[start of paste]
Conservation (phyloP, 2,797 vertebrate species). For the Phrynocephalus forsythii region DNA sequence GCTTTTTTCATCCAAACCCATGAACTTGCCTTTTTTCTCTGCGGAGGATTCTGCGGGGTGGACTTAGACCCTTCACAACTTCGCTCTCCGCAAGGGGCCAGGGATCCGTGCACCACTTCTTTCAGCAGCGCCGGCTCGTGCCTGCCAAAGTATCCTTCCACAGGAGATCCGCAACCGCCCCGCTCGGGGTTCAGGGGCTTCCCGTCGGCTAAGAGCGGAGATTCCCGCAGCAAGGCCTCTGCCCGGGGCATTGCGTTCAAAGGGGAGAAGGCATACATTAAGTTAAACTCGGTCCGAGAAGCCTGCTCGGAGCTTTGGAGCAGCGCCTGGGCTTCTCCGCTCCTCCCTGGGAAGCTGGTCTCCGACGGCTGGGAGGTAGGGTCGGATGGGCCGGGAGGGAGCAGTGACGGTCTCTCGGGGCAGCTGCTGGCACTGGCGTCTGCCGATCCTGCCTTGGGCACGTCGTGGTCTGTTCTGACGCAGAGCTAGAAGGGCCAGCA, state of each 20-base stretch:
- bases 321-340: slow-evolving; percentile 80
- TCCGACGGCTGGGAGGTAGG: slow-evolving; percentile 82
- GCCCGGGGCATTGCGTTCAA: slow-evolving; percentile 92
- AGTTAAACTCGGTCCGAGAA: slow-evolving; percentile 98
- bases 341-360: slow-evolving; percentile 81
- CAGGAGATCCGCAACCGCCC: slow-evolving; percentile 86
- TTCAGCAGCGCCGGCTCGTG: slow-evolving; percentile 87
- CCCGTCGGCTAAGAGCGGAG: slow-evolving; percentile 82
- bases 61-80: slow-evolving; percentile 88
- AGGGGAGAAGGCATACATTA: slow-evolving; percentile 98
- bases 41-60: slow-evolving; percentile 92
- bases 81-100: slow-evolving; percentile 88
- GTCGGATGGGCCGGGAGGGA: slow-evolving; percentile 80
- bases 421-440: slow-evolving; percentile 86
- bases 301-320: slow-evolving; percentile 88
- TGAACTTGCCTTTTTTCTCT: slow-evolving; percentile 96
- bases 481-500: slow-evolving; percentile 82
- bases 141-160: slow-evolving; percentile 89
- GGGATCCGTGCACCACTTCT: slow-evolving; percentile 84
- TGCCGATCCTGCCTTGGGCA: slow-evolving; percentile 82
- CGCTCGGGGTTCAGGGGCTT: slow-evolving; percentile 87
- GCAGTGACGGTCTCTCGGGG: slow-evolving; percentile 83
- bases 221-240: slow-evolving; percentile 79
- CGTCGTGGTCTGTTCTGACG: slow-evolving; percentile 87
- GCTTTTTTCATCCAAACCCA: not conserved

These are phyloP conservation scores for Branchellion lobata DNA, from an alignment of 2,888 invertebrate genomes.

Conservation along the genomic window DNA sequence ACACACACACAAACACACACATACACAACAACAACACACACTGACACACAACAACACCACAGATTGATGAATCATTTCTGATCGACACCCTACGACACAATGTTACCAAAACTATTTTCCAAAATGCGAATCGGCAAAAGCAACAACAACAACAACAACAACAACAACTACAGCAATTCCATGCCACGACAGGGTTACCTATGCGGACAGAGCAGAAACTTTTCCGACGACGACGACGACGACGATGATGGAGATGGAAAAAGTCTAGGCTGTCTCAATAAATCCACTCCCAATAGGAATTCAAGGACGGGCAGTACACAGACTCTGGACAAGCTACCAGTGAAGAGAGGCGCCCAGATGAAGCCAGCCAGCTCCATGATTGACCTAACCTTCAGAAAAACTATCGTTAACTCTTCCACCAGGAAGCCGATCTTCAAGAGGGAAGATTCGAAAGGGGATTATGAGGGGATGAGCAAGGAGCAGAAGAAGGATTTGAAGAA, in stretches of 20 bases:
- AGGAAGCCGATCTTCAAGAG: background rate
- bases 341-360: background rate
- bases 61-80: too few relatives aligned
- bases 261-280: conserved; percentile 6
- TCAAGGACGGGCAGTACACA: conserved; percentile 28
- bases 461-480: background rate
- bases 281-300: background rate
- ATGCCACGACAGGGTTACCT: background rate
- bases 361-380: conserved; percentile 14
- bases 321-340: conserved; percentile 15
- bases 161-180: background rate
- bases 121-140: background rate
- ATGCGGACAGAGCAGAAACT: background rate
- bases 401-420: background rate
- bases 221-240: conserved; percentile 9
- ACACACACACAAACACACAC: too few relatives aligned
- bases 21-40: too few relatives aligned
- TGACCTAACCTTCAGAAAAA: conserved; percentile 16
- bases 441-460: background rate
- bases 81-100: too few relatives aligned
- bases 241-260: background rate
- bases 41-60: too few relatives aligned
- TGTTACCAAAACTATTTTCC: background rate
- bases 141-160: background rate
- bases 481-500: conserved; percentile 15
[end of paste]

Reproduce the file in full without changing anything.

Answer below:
Conservation (phyloP, 2,797 vertebrate species). For the Phrynocephalus forsythii region DNA sequence GCTTTTTTCATCCAAACCCATGAACTTGCCTTTTTTCTCTGCGGAGGATTCTGCGGGGTGGACTTAGACCCTTCACAACTTCGCTCTCCGCAAGGGGCCAGGGATCCGTGCACCACTTCTTTCAGCAGCGCCGGCTCGTGCCTGCCAAAGTATCCTTCCACAGGAGATCCGCAACCGCCCCGCTCGGGGTTCAGGGGCTTCCCGTCGGCTAAGAGCGGAGATTCCCGCAGCAAGGCCTCTGCCCGGGGCATTGCGTTCAAAGGGGAGAAGGCATACATTAAGTTAAACTCGGTCCGAGAAGCCTGCTCGGAGCTTTGGAGCAGCGCCTGGGCTTCTCCGCTCCTCCCTGGGAAGCTGGTCTCCGACGGCTGGGAGGTAGGGTCGGATGGGCCGGGAGGGAGCAGTGACGGTCTCTCGGGGCAGCTGCTGGCACTGGCGTCTGCCGATCCTGCCTTGGGCACGTCGTGGTCTGTTCTGACGCAGAGCTAGAAGGGCCAGCA, state of each 20-base stretch:
- bases 321-340: slow-evolving; percentile 80
- TCCGACGGCTGGGAGGTAGG: slow-evolving; percentile 82
- GCCCGGGGCATTGCGTTCAA: slow-evolving; percentile 92
- AGTTAAACTCGGTCCGAGAA: slow-evolving; percentile 98
- bases 341-360: slow-evolving; percentile 81
- CAGGAGATCCGCAACCGCCC: slow-evolving; percentile 86
- TTCAGCAGCGCCGGCTCGTG: slow-evolving; percentile 87
- CCCGTCGGCTAAGAGCGGAG: slow-evolving; percentile 82
- bases 61-80: slow-evolving; percentile 88
- AGGGGAGAAGGCATACATTA: slow-evolving; percentile 98
- bases 41-60: slow-evolving; percentile 92
- bases 81-100: slow-evolving; percentile 88
- GTCGGATGGGCCGGGAGGGA: slow-evolving; percentile 80
- bases 421-440: slow-evolving; percentile 86
- bases 301-320: slow-evolving; percentile 88
- TGAACTTGCCTTTTTTCTCT: slow-evolving; percentile 96
- bases 481-500: slow-evolving; percentile 82
- bases 141-160: slow-evolving; percentile 89
- GGGATCCGTGCACCACTTCT: slow-evolving; percentile 84
- TGCCGATCCTGCCTTGGGCA: slow-evolving; percentile 82
- CGCTCGGGGTTCAGGGGCTT: slow-evolving; percentile 87
- GCAGTGACGGTCTCTCGGGG: slow-evolving; percentile 83
- bases 221-240: slow-evolving; percentile 79
- CGTCGTGGTCTGTTCTGACG: slow-evolving; percentile 87
- GCTTTTTTCATCCAAACCCA: not conserved

These are phyloP conservation scores for Branchellion lobata DNA, from an alignment of 2,888 invertebrate genomes.

Conservation along the genomic window DNA sequence ACACACACACAAACACACACATACACAACAACAACACACACTGACACACAACAACACCACAGATTGATGAATCATTTCTGATCGACACCCTACGACACAATGTTACCAAAACTATTTTCCAAAATGCGAATCGGCAAAAGCAACAACAACAACAACAACAACAACAACTACAGCAATTCCATGCCACGACAGGGTTACCTATGCGGACAGAGCAGAAACTTTTCCGACGACGACGACGACGACGATGATGGAGATGGAAAAAGTCTAGGCTGTCTCAATAAATCCACTCCCAATAGGAATTCAAGGACGGGCAGTACACAGACTCTGGACAAGCTACCAGTGAAGAGAGGCGCCCAGATGAAGCCAGCCAGCTCCATGATTGACCTAACCTTCAGAAAAACTATCGTTAACTCTTCCACCAGGAAGCCGATCTTCAAGAGGGAAGATTCGAAAGGGGATTATGAGGGGATGAGCAAGGAGCAGAAGAAGGATTTGAAGAA, in stretches of 20 bases:
- AGGAAGCCGATCTTCAAGAG: background rate
- bases 341-360: background rate
- bases 61-80: too few relatives aligned
- bases 261-280: conserved; percentile 6
- TCAAGGACGGGCAGTACACA: conserved; percentile 28
- bases 461-480: background rate
- bases 281-300: background rate
- ATGCCACGACAGGGTTACCT: background rate
- bases 361-380: conserved; percentile 14
- bases 321-340: conserved; percentile 15
- bases 161-180: background rate
- bases 121-140: background rate
- ATGCGGACAGAGCAGAAACT: background rate
- bases 401-420: background rate
- bases 221-240: conserved; percentile 9
- ACACACACACAAACACACAC: too few relatives aligned
- bases 21-40: too few relatives aligned
- TGACCTAACCTTCAGAAAAA: conserved; percentile 16
- bases 441-460: background rate
- bases 81-100: too few relatives aligned
- bases 241-260: background rate
- bases 41-60: too few relatives aligned
- TGTTACCAAAACTATTTTCC: background rate
- bases 141-160: background rate
- bases 481-500: conserved; percentile 15